Air. Why, I was going to tell you; but you will never have patience !

Mrs. Air. More than ever woman pofseffed. Would you, I say, be contented to spring, grow, and decay, in the same country spot, like a cabo bage ?

Air. Yes; provided I left behind me fome promising sprouts.

Mrs. Air. What ! have you no ambitition ? no soul? could you be easy to stand stock-still, whilst your neighbours are advancing all round you ? Cottagers are become farmers ; farmers are made justices; and folks that travelled barefoot ro London, roll down again in their coaches and chariots; but still we stick!

Air. What then? For, as counsellor Crab said at the assizes-he came down to plead for Ned

Nick'em,

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Nick'em, who won at Bath a large sum of Lord Luckless the principal witness was Christopher Cogg'em--who was condemned to the pillory ; but saved by Phil Fang the attorneywho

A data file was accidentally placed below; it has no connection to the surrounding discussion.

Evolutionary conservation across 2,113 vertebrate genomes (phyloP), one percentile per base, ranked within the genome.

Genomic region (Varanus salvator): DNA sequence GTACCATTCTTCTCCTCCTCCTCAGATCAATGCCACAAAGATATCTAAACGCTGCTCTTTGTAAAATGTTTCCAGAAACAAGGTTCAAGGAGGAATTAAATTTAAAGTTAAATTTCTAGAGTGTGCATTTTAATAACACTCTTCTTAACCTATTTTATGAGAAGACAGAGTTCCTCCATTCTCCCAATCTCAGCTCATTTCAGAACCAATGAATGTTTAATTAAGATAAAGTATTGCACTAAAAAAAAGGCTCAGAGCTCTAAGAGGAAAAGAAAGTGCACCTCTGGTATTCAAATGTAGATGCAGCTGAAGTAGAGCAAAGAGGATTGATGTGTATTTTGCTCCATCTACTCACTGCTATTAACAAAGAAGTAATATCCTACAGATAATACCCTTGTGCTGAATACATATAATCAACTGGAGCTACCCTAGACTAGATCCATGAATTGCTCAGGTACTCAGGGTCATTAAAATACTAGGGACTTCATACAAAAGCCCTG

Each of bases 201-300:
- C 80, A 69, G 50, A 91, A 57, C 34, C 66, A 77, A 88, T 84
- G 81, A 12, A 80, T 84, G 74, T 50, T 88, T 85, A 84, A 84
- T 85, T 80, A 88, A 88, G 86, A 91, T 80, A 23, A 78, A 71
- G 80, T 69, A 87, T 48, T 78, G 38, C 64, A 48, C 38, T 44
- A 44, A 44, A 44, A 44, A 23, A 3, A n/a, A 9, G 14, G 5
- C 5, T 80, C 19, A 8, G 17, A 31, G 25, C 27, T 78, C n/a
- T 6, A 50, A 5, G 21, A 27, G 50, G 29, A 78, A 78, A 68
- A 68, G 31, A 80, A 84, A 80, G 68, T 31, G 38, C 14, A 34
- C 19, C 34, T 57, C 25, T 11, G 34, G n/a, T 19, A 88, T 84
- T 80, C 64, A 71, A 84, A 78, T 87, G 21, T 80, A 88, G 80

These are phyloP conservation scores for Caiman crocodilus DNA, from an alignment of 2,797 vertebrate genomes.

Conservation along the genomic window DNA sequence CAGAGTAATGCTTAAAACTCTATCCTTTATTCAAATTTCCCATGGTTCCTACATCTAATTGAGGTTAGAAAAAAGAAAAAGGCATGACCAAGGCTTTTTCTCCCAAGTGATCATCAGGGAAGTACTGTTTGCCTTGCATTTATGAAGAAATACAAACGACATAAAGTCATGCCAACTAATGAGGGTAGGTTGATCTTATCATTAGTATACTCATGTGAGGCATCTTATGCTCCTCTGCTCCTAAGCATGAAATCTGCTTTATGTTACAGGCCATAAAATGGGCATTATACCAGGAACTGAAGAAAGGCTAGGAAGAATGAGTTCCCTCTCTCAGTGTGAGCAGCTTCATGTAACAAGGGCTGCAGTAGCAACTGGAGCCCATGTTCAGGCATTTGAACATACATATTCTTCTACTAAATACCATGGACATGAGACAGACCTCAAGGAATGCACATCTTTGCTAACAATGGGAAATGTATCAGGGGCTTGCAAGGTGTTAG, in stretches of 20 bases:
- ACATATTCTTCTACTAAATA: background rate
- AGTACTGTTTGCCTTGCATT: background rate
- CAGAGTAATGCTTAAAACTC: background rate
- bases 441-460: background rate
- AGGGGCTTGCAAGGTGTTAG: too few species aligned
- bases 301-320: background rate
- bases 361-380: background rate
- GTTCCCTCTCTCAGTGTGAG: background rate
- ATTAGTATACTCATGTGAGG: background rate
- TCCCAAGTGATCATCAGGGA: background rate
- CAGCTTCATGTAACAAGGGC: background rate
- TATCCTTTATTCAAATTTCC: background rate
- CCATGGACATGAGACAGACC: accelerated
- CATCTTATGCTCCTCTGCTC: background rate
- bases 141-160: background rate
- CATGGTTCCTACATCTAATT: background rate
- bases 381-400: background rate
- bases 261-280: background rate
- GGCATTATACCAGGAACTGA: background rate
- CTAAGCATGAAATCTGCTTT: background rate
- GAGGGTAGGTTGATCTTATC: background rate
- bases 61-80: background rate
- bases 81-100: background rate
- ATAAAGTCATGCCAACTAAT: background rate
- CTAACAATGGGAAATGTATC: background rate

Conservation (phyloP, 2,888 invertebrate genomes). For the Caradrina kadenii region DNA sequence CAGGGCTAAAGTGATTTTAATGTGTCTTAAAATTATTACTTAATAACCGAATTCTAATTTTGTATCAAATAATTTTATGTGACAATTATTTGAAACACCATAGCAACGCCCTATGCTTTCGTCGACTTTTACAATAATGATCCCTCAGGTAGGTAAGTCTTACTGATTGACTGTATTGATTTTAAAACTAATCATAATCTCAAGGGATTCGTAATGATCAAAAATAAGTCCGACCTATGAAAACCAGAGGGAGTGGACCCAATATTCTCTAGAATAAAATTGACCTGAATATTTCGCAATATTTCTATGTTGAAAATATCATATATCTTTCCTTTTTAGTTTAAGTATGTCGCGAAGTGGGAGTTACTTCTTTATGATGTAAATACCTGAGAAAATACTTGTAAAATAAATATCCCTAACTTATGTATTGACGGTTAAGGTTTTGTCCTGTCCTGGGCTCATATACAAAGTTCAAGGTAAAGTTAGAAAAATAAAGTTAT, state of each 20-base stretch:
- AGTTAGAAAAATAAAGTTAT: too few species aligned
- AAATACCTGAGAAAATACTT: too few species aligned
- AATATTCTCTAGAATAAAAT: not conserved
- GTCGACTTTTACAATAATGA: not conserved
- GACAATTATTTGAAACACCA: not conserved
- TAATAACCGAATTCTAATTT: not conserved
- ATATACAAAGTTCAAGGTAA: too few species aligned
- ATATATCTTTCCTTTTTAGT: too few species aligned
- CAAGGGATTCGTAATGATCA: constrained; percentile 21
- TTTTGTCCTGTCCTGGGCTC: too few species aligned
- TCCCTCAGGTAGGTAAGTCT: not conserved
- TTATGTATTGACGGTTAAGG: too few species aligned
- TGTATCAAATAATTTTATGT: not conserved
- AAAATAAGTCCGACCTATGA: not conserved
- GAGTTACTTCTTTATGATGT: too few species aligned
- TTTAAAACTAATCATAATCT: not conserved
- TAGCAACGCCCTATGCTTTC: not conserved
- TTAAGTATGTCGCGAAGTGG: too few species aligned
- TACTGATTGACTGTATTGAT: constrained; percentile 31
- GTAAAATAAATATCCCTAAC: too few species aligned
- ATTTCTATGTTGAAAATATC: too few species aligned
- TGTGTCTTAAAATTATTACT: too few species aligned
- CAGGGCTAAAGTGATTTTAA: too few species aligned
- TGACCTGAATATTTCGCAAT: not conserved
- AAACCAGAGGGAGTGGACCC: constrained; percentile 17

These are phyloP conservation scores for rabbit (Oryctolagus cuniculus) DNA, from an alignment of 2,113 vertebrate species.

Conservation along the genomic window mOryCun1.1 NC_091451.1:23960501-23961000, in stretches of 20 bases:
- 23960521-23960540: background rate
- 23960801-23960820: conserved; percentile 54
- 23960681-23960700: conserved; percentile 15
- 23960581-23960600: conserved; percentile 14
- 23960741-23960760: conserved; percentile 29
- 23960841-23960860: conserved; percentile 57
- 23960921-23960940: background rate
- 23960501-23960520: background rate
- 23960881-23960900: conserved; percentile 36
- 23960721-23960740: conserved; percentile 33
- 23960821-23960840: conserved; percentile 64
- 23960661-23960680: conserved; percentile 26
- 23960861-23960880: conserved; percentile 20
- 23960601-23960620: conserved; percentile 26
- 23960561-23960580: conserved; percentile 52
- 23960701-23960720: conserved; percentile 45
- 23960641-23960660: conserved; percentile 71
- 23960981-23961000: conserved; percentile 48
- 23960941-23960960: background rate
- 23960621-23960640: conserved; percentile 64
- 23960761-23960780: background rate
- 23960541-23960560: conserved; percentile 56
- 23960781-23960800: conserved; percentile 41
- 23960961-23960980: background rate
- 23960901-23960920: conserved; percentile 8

Mrs. Air. What matters what any body faid? but you are always flying from the

Air. Why, what a pox would the woman be at ?- Ha'n't I lopped off a handsome limb of my land to put your hopeful project in practice ?

Mrs. dir. Well; and must not every body who ventures in the lottery of life first pay for his ticket?

Air. I believe Toby will hardly thank me for going into the wheel.

Mrs. Air. No; I suppose he would rather stay at home, and marry Bet Blossom: A pretty al. liance he had like to have given us !

Air. But you know I drove the girl out of the parish.

Mrs. Air. Are there none of the same stamp left behind ?

Air. Well, well, here we are, and what's to be done?

Mrs. Air. Our first business is to get Toby disposed of; upon your head, we will consult Mr. Flaw; as co my affairs, leave me to myself.